What’s happening NOW?
Come to a comment writing night – We will help you create and file comments on the Atlantic Coast Pipeline DEIS at our comment writing nights. Sign up for either March 27 or March 28. There will be snacks and drinks.
Reasons Wild Virginia is against the Pipeline proposal
Threat to Rare Species: the pipeline would threaten the habitat of the endangered species, including Cow Knob Salamander, James spiny mussel, Indiana Bat, Northern Long-Eared bat, and Virginia Big-Eared Bat.
Habitat and Natural Processes Destruction: construction of the pipeline would fragment habitat, isolate populations, and increase forest edge thereby threatening the survival of populations of the wildlife species that make the GWNF special.
Invasive Species: the permanently cleared swath of land would allow for the invasion of nonnative species and disease in the GWNF.
Water Pollution: Sedimentation caused by construction could threaten the water quality especially those of special concern such as native brook trout streams and the headwater streams that supply the water used by the Shenandoah Valley.
Degradation of Scenic Value: the construction of the pipeline would degrade the exceptional scenic and recreation value of the GWNF.
Future Development: the presence of the pipeline in the national forest would make the GWNF more desirable for natural gas drilling.
Pipeline threatens Virginia communities who live closely to the land: The ACP threatens the unique rural character of Virginia’s mountain communities, many of whom base their subsistence and livelihood on the integrity of the land.
Facts and Figures of Dominion’s Proposed Pipeline
- Construction of a 550-mile long natural gas pipeline to carry natural gas from West Virginia through Virginia to North Carolina
- 13 miles of pipeline through the George Washington National Forest
- To build and maintain the pipeline, a 200-foot cleared construction right-of-way, a 75-foot cleared permanent right-of-way, and access roads would be constructed along the route in the GWNF
- 40-50 miles of pipeline through national forests throughout region
- $2,000,000,000 construction cost
Wild Places in Virginia Threatened by the Pipeline
- Ramsey’s Draft Wilderness
- Signal Corps Knob
- The Appalachian Trail
- Blue Ridge Parkway
- Fragile Karst Geology
Wild Virginia in Action
Wild Virginia is leading the charge with a coalition of 22 environmental organizations to stop the pipeline. As a founding member of ABRA (The Allegheny-Blue Ridge Alliance) we are working hard to organize a unified campaign against the Atlantic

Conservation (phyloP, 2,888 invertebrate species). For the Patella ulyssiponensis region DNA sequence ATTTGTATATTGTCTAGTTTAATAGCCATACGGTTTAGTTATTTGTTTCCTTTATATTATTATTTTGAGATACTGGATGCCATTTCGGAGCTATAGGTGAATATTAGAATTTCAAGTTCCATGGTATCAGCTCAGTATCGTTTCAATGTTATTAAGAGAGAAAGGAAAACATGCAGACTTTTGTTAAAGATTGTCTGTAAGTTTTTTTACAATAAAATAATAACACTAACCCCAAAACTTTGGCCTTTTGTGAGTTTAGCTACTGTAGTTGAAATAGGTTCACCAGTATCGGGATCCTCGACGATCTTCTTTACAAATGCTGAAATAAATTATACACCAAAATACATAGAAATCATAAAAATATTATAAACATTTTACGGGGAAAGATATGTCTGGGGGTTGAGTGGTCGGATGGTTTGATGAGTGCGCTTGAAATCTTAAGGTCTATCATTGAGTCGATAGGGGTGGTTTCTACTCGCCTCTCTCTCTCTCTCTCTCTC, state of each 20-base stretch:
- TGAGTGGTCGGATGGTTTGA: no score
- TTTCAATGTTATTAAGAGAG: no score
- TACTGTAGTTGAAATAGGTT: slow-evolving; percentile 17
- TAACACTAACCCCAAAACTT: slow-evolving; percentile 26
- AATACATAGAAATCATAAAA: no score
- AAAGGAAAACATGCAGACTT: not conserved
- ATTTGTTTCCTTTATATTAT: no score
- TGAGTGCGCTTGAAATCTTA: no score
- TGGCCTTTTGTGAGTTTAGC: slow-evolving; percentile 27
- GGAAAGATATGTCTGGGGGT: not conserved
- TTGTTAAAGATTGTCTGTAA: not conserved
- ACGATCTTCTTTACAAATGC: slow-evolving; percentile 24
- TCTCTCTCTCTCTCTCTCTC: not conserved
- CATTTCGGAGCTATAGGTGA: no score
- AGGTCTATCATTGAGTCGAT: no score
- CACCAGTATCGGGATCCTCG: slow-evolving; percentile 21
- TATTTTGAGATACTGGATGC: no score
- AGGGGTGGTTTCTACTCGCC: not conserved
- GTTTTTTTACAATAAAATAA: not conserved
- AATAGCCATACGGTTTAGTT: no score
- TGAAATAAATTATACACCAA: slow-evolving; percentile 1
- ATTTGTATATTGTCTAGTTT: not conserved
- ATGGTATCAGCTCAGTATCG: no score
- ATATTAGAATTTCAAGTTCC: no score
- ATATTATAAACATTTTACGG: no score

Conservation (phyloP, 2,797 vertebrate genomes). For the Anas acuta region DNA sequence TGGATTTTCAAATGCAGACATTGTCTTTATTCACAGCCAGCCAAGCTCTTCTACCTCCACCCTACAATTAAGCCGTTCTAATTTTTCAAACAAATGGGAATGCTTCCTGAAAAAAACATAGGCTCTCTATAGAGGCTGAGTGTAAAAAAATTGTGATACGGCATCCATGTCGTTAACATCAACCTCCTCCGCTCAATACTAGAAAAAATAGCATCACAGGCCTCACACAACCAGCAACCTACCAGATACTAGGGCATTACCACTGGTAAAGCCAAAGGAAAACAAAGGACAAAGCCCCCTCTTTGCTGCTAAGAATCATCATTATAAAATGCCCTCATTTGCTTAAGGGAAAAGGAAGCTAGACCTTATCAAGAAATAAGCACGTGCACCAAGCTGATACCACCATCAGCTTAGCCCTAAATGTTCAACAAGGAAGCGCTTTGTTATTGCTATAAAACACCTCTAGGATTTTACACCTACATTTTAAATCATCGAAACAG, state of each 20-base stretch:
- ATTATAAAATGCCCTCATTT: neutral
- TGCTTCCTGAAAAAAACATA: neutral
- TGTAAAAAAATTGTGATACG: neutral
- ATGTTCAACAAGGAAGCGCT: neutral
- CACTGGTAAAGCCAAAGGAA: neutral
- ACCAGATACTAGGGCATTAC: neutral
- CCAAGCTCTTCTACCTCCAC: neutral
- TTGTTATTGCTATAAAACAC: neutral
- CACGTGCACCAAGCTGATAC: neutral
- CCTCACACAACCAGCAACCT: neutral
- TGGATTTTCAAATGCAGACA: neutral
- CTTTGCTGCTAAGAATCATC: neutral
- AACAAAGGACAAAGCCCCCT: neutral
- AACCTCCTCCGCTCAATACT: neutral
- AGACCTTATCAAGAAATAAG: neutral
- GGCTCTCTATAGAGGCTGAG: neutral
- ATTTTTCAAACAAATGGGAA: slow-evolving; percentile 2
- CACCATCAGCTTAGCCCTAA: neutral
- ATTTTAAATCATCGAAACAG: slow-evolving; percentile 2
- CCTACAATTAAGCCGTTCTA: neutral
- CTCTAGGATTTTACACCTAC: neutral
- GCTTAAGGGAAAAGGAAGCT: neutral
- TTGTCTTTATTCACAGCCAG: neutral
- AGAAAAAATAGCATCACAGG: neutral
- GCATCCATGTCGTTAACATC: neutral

Coast Pipeline (Read Wild Virginia’s Op-Ed August 2014 ).
Wild Virginia is also part of the Dominion Pipeline Monitoring Coalition that will monitor the pipeline project from the ground and the air with the help of dedicated volunteers.
New information is emerging everyday. We will do our best to keep you updated and share ways you can help us fight this proposal.
- 12/14/2016 USFS Response to FERC
- 9/18/2015 ABRA Press Release -ACP Permit Filing With FERC
- 9/18/2015 Dominion files application with FERC
- 9/17/2015 USFS submits additional comments on impacts to Cow Know and Cheat Mountain Salamanders
- 7/31/2015 The Forest Service submitted a letter to FERC pointing out numerous deficiencies, errors, and inconsistencies in documents submitted by the Atlantic Coast Pipeline, LLC and highlighting the range of potential effects that the Atlantic Coast Pipeline could have on the George Washington and Monongahela National Forests, the Appalachian National Scenic Trail and the Blue Ridge Parkway. USFS Comments on the ACP Draft Resource Reports.
- 3/17/2015: The Forest Service released a statement announcing it is “issuing a temporary special use permit to survey a 12.6-mile segment of the George Washington National Forest for the proposed Atlantic Coast Pipeline in Highland and Augusta counties, VA.” While the Federal Energy Regulatory Commission (FERC) is currently holding meetings to collect public comment on the pipeline, members of the Allegheny-Blue Ridge Alliance have requested an extension of the scoping period. The public needs more time to learn about the alternate routes proposed by Dominion since the original planning meeting in January, and cases are pending in court in West Virginia and Virginia that may impact the route.
- 2/25/2015: The Federal Energy Regulatory Commission (FERC) held public hearings in Virginia March 12-19 to collect public comments on the environmental impact of the Atlantic Coast Pipeline.
- 9/24/2014: Governor McAuliffe supports pipeline- Read More, and Read Wild Virginia’s Response to Governor McAuliffe’s announcement.
Forest Service Filings September 1, 2016
Forest Service Filing to FERC August 28th, 2016
ACP Construction Delay, April 25th, 2016
Dominion has delayed the start date for ACP construction to the summer of 2017. The delay is due to “detailed requests from FERC for additional environmental information and potential alternative routes particularly involving national forests” as a result of “significant opposition from environmental and community groups, particularly in the mountains of western Virginia.”
–Charlotte Business Journal
Most recent route, as of February 12, 2016.
The Dominion Pipeline Monitoring Coalition, an ABRA member, has unveiled a new online interactive map interactive mapping system of the Atlantic Coast Pipeline (ACP) that organizes information on the environmental risks and sensitivities of the pipeline route, including the newly proposed alternative route through Pocahontas, Highland, Bath and Augusta Counties.
Current information layers include:
more to come . . .
Link to the ACP-EMS Map